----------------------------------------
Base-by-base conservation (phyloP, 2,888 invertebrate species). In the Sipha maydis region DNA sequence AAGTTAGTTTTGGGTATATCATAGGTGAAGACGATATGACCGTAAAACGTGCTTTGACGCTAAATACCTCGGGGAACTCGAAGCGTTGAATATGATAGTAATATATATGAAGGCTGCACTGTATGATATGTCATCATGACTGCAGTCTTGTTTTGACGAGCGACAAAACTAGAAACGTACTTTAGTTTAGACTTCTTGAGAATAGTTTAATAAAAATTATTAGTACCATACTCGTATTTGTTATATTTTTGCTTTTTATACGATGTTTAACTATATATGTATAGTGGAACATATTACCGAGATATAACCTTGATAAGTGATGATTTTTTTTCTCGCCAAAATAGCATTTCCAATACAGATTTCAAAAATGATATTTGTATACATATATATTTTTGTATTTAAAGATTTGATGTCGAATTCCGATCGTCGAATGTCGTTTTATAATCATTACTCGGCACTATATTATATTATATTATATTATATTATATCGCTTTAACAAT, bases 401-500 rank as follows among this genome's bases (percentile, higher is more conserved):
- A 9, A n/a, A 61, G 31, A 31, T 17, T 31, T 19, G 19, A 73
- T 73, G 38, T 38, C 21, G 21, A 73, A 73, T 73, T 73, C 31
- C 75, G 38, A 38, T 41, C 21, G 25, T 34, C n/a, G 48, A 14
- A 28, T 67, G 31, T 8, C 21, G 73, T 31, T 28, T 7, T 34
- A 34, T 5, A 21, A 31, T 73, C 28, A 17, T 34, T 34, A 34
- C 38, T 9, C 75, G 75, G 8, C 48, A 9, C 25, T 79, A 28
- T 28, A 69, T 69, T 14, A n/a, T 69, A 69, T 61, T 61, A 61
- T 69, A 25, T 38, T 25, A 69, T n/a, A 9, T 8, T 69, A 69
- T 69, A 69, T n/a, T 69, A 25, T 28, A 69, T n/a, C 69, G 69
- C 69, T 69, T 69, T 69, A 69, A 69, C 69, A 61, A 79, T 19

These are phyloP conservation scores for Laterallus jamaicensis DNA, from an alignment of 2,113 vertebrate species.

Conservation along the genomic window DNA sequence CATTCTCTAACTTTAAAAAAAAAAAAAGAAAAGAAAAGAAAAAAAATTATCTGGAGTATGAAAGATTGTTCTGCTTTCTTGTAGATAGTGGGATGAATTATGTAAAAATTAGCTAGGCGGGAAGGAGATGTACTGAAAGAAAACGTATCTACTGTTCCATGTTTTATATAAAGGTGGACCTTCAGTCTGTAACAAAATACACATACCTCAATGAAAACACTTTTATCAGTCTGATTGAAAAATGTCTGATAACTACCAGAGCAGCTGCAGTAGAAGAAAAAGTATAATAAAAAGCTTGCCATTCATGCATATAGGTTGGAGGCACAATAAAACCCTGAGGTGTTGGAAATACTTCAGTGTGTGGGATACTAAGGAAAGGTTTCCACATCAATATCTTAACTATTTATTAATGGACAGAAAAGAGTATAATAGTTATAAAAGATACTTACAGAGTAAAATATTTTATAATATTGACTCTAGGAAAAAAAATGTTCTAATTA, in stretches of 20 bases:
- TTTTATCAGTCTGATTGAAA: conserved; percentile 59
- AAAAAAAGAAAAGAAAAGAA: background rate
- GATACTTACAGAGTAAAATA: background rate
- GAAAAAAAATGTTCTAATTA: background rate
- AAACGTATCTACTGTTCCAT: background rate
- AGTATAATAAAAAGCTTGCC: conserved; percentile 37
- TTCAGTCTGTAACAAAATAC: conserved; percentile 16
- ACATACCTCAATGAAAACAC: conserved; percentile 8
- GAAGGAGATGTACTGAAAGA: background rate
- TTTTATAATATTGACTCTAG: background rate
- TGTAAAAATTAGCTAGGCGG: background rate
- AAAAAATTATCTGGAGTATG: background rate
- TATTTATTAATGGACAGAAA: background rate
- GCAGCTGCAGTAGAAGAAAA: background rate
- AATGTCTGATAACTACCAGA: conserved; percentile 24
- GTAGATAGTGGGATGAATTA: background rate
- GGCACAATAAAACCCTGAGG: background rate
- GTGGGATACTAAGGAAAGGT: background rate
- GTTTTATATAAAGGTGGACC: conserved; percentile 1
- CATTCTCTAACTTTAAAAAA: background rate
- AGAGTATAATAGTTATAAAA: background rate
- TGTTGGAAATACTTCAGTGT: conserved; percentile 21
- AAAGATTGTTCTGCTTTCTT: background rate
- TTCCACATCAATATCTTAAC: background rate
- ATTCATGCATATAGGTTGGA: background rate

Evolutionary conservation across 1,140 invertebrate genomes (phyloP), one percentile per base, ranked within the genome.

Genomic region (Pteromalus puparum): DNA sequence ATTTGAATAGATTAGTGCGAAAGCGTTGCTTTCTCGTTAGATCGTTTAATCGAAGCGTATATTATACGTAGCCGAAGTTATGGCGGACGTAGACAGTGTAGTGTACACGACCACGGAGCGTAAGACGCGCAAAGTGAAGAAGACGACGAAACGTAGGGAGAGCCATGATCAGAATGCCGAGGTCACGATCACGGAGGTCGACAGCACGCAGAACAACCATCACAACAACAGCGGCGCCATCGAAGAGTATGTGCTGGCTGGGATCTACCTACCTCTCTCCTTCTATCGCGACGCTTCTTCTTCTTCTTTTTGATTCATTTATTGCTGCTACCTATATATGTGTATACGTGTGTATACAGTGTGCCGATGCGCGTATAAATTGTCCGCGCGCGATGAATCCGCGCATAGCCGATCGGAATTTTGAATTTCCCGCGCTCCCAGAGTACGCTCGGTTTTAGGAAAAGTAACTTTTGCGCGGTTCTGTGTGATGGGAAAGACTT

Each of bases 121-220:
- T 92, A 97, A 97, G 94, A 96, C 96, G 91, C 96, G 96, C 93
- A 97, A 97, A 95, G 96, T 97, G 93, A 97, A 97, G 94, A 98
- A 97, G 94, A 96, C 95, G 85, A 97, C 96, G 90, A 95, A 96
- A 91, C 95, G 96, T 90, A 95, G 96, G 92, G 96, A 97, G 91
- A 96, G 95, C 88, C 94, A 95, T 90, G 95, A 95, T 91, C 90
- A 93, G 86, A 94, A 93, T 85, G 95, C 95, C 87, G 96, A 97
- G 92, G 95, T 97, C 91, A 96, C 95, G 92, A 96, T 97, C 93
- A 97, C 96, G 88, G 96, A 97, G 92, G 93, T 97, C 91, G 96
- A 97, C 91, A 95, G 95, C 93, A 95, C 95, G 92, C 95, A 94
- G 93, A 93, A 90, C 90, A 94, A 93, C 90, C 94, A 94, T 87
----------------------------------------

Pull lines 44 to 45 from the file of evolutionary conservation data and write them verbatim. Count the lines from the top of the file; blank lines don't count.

- A 97, G 94, A 96, C 95, G 85, A 97, C 96, G 90, A 95, A 96
- A 91, C 95, G 96, T 90, A 95, G 96, G 92, G 96, A 97, G 91